When I was nursing my son, I struggled with latching, bleeding and repeated mastitis. I was in excruciating agony every time I nursed, and I was ready to give up. Then my mother-in-law – who had nursed five children – shared some crucial wisdom with me: if you can get through the first 8 weeks, you’re through the worst of it. And she was right. Once I broke through the 8 week barrier something just clicked – and I actually started enjoying my special time with my baby boy.

6: After 6 Months…

Statistics show that the number of women who nurse their babies drop significantly at 6 weeks and 6 months after birth. Those of us who continue to nurse after 6 months face a raft of new pressures; in my experience, this can manifest itself in pressure, as you start solids, to swap the breast for the bottle – and a lack of understanding from many when you choose not to. Why would you? Nursing is exhausting, time consuming… But it is your choice. It is rewarding. You might even enjoy it! If you and your baby are both happy to continue, then you should – guilt free. Your milk is still the best thing for your baby, even when you start to complement it.

7: Nursing and Sleeping

I have always nursed my babies to sleep, have co-slept with both, and didn’t start night weaning my son until he was 15 months old. I will probably do the same with my daughter because she is not yet ready to give up those feeds. My son woke every couple of hours every night until he was 2 – and then suddenly the penny dropped, and he slept. I had stopped nursing him to sleep just a few weeks before. We were both ready – and the slow decline in milk supply meant that, when we stopped, I didn’t suffer the mastitis that I had feared. This was just one of the bonuses of going at the pace that suited both myself and my baby; the other was an enormous sense of peace.

8: Back to Work

I have returned to work as a nursing mother twice, and both times have worried about milk supply and the transition back to proper bras (a two-edged sword!). Your body is clever, and knows what you need when you need it – even when you’re at home some days and don’t see baby for hours on others. The real struggle for a nursing mum in the workforce is childcare when baby is ill. Employers may not know – or may simply forget – that an ill baby reverts to newborn and rejects everything  except milk, sometimes for days. You need to make nursing that baby your top priority especially if, like both of mine, they categorically refuse formula milk. Not every HR department is sympathetic to this, and it is important that you are transparent with your needs and familiar with your work place’s policies for working mums. If necessary, get your doctor’s endorsement.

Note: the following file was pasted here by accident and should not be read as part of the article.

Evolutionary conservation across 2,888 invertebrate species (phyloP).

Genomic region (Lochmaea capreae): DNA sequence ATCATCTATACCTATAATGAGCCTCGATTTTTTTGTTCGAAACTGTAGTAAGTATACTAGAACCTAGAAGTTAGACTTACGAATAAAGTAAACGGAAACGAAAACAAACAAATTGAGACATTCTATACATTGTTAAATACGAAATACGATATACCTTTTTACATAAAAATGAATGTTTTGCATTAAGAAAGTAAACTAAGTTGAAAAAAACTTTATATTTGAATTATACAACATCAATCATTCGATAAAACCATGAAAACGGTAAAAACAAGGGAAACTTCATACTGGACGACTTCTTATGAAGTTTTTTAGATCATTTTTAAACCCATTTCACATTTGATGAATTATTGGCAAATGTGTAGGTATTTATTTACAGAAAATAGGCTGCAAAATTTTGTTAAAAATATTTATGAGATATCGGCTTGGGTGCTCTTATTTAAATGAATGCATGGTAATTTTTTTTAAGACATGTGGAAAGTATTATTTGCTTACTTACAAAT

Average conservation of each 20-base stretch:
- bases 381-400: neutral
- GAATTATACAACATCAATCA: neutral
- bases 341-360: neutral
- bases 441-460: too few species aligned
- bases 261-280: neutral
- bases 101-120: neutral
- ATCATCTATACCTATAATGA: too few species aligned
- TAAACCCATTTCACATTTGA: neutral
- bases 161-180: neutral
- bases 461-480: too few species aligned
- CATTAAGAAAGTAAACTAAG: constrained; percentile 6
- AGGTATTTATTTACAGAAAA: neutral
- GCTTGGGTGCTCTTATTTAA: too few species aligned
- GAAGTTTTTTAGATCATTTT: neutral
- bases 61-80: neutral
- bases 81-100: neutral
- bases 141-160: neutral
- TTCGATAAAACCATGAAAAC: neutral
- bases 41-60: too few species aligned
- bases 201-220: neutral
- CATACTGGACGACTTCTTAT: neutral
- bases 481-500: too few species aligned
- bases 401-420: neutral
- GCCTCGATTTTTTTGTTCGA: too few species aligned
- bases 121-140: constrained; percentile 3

9: This too shall Pass

Some days, you can’t bear the thought of another feed. But even if, like me, you nurse until your babe is a full-fledged toddler, you nurse for such a short time. Remember that.

10: A Lesson in Love

Nurse for as long as you and your baby are happy to keep doing so. You are not only responding to their needs but investing in your future relationship with your baby. When you nurse on demand, you practice a level of self sacrifice that much of our society doesn’t understand, but the dividends are worth it: a toddler who knows that you will respond to him. Practice at the kind of selflessness that you will need to navigate the years ahead. Your responsiveness and self sacrifice will give your son or daughter confidence, and a vital message about what it is to be in relationship with others.

In short? New-Nurser, you’re doing one of the hardest things in the world. You’re doing it with no sleep. You’re learning a whole new kind of love, maybe even coming to a whole new understanding of God’s love for you – love marked by devoted sacrifice and piercing joy. But when it all seems too much, think on this: when your nursing days come to a close, you will miss that intimacy with your baby -and you’ll be glad that you stuck with it.

This post is also published on my sister site, http://www.thayerthoughts.wordpress.com .